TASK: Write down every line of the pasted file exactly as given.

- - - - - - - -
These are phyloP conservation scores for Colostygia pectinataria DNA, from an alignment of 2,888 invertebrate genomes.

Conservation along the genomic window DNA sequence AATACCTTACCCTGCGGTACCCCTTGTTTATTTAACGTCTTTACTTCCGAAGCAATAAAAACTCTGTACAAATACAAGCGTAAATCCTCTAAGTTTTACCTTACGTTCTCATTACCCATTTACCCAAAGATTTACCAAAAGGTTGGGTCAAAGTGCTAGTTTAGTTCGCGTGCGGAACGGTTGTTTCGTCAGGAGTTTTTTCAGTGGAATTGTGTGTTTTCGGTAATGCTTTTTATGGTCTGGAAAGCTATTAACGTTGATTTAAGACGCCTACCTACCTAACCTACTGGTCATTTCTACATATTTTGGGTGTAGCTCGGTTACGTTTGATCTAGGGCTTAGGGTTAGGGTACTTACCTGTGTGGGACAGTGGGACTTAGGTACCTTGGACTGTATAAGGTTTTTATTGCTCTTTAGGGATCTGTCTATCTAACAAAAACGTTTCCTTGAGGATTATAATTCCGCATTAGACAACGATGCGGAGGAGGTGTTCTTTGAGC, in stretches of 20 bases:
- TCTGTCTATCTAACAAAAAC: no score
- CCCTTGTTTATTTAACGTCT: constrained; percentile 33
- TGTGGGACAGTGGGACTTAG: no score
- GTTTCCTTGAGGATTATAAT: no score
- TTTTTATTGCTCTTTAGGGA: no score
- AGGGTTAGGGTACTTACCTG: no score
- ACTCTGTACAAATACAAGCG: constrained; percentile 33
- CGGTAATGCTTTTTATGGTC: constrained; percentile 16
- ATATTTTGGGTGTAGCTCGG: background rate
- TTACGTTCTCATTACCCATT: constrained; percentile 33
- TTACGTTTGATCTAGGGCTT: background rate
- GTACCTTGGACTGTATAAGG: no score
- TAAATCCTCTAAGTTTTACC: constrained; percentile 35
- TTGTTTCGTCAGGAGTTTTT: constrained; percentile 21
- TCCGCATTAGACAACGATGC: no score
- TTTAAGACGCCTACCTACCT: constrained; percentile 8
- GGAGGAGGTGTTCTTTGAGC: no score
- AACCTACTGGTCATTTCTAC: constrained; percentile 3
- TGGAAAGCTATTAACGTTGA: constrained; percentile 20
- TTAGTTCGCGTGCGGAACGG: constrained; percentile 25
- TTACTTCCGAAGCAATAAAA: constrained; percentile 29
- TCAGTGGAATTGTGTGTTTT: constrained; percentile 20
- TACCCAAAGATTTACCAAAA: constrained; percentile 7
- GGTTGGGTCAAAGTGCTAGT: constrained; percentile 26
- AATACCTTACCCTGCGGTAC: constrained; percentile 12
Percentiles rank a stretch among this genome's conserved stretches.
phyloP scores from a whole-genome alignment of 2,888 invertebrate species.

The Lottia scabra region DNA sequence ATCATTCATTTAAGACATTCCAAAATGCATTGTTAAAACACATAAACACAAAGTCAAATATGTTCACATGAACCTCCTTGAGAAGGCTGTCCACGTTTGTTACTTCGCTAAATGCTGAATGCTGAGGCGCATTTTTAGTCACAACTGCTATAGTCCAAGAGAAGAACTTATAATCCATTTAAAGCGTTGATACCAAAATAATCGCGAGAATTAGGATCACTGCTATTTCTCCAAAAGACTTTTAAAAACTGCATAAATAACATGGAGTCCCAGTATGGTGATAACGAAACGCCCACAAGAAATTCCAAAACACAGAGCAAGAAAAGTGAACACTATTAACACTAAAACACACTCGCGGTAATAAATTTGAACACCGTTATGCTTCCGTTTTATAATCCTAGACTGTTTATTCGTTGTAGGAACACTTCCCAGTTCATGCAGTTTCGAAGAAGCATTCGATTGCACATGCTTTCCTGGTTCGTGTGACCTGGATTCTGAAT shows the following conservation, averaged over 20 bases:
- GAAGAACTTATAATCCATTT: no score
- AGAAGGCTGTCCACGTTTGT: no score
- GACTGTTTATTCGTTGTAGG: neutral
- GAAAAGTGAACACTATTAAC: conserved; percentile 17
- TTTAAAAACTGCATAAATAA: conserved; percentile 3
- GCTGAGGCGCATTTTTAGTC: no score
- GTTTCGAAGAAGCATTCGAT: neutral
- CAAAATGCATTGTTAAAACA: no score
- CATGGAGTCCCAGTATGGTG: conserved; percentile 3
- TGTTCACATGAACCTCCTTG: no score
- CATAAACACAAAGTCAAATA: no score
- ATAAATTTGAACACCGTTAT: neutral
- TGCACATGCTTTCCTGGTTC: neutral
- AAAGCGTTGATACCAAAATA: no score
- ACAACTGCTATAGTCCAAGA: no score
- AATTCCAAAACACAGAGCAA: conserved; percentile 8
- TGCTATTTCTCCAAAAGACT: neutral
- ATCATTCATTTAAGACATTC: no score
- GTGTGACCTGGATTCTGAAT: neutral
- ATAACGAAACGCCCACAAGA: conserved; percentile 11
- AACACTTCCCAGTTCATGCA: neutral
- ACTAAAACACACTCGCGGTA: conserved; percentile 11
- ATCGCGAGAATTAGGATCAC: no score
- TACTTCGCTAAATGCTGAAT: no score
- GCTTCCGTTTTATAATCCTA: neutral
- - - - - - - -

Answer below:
These are phyloP conservation scores for Colostygia pectinataria DNA, from an alignment of 2,888 invertebrate genomes.

Conservation along the genomic window DNA sequence AATACCTTACCCTGCGGTACCCCTTGTTTATTTAACGTCTTTACTTCCGAAGCAATAAAAACTCTGTACAAATACAAGCGTAAATCCTCTAAGTTTTACCTTACGTTCTCATTACCCATTTACCCAAAGATTTACCAAAAGGTTGGGTCAAAGTGCTAGTTTAGTTCGCGTGCGGAACGGTTGTTTCGTCAGGAGTTTTTTCAGTGGAATTGTGTGTTTTCGGTAATGCTTTTTATGGTCTGGAAAGCTATTAACGTTGATTTAAGACGCCTACCTACCTAACCTACTGGTCATTTCTACATATTTTGGGTGTAGCTCGGTTACGTTTGATCTAGGGCTTAGGGTTAGGGTACTTACCTGTGTGGGACAGTGGGACTTAGGTACCTTGGACTGTATAAGGTTTTTATTGCTCTTTAGGGATCTGTCTATCTAACAAAAACGTTTCCTTGAGGATTATAATTCCGCATTAGACAACGATGCGGAGGAGGTGTTCTTTGAGC, in stretches of 20 bases:
- TCTGTCTATCTAACAAAAAC: no score
- CCCTTGTTTATTTAACGTCT: constrained; percentile 33
- TGTGGGACAGTGGGACTTAG: no score
- GTTTCCTTGAGGATTATAAT: no score
- TTTTTATTGCTCTTTAGGGA: no score
- AGGGTTAGGGTACTTACCTG: no score
- ACTCTGTACAAATACAAGCG: constrained; percentile 33
- CGGTAATGCTTTTTATGGTC: constrained; percentile 16
- ATATTTTGGGTGTAGCTCGG: background rate
- TTACGTTCTCATTACCCATT: constrained; percentile 33
- TTACGTTTGATCTAGGGCTT: background rate
- GTACCTTGGACTGTATAAGG: no score
- TAAATCCTCTAAGTTTTACC: constrained; percentile 35
- TTGTTTCGTCAGGAGTTTTT: constrained; percentile 21
- TCCGCATTAGACAACGATGC: no score
- TTTAAGACGCCTACCTACCT: constrained; percentile 8
- GGAGGAGGTGTTCTTTGAGC: no score
- AACCTACTGGTCATTTCTAC: constrained; percentile 3
- TGGAAAGCTATTAACGTTGA: constrained; percentile 20
- TTAGTTCGCGTGCGGAACGG: constrained; percentile 25
- TTACTTCCGAAGCAATAAAA: constrained; percentile 29
- TCAGTGGAATTGTGTGTTTT: constrained; percentile 20
- TACCCAAAGATTTACCAAAA: constrained; percentile 7
- GGTTGGGTCAAAGTGCTAGT: constrained; percentile 26
- AATACCTTACCCTGCGGTAC: constrained; percentile 12
Percentiles rank a stretch among this genome's conserved stretches.
phyloP scores from a whole-genome alignment of 2,888 invertebrate species.

The Lottia scabra region DNA sequence ATCATTCATTTAAGACATTCCAAAATGCATTGTTAAAACACATAAACACAAAGTCAAATATGTTCACATGAACCTCCTTGAGAAGGCTGTCCACGTTTGTTACTTCGCTAAATGCTGAATGCTGAGGCGCATTTTTAGTCACAACTGCTATAGTCCAAGAGAAGAACTTATAATCCATTTAAAGCGTTGATACCAAAATAATCGCGAGAATTAGGATCACTGCTATTTCTCCAAAAGACTTTTAAAAACTGCATAAATAACATGGAGTCCCAGTATGGTGATAACGAAACGCCCACAAGAAATTCCAAAACACAGAGCAAGAAAAGTGAACACTATTAACACTAAAACACACTCGCGGTAATAAATTTGAACACCGTTATGCTTCCGTTTTATAATCCTAGACTGTTTATTCGTTGTAGGAACACTTCCCAGTTCATGCAGTTTCGAAGAAGCATTCGATTGCACATGCTTTCCTGGTTCGTGTGACCTGGATTCTGAAT shows the following conservation, averaged over 20 bases:
- GAAGAACTTATAATCCATTT: no score
- AGAAGGCTGTCCACGTTTGT: no score
- GACTGTTTATTCGTTGTAGG: neutral
- GAAAAGTGAACACTATTAAC: conserved; percentile 17
- TTTAAAAACTGCATAAATAA: conserved; percentile 3
- GCTGAGGCGCATTTTTAGTC: no score
- GTTTCGAAGAAGCATTCGAT: neutral
- CAAAATGCATTGTTAAAACA: no score
- CATGGAGTCCCAGTATGGTG: conserved; percentile 3
- TGTTCACATGAACCTCCTTG: no score
- CATAAACACAAAGTCAAATA: no score
- ATAAATTTGAACACCGTTAT: neutral
- TGCACATGCTTTCCTGGTTC: neutral
- AAAGCGTTGATACCAAAATA: no score
- ACAACTGCTATAGTCCAAGA: no score
- AATTCCAAAACACAGAGCAA: conserved; percentile 8
- TGCTATTTCTCCAAAAGACT: neutral
- ATCATTCATTTAAGACATTC: no score
- GTGTGACCTGGATTCTGAAT: neutral
- ATAACGAAACGCCCACAAGA: conserved; percentile 11
- AACACTTCCCAGTTCATGCA: neutral
- ACTAAAACACACTCGCGGTA: conserved; percentile 11
- ATCGCGAGAATTAGGATCAC: no score
- TACTTCGCTAAATGCTGAAT: no score
- GCTTCCGTTTTATAATCCTA: neutral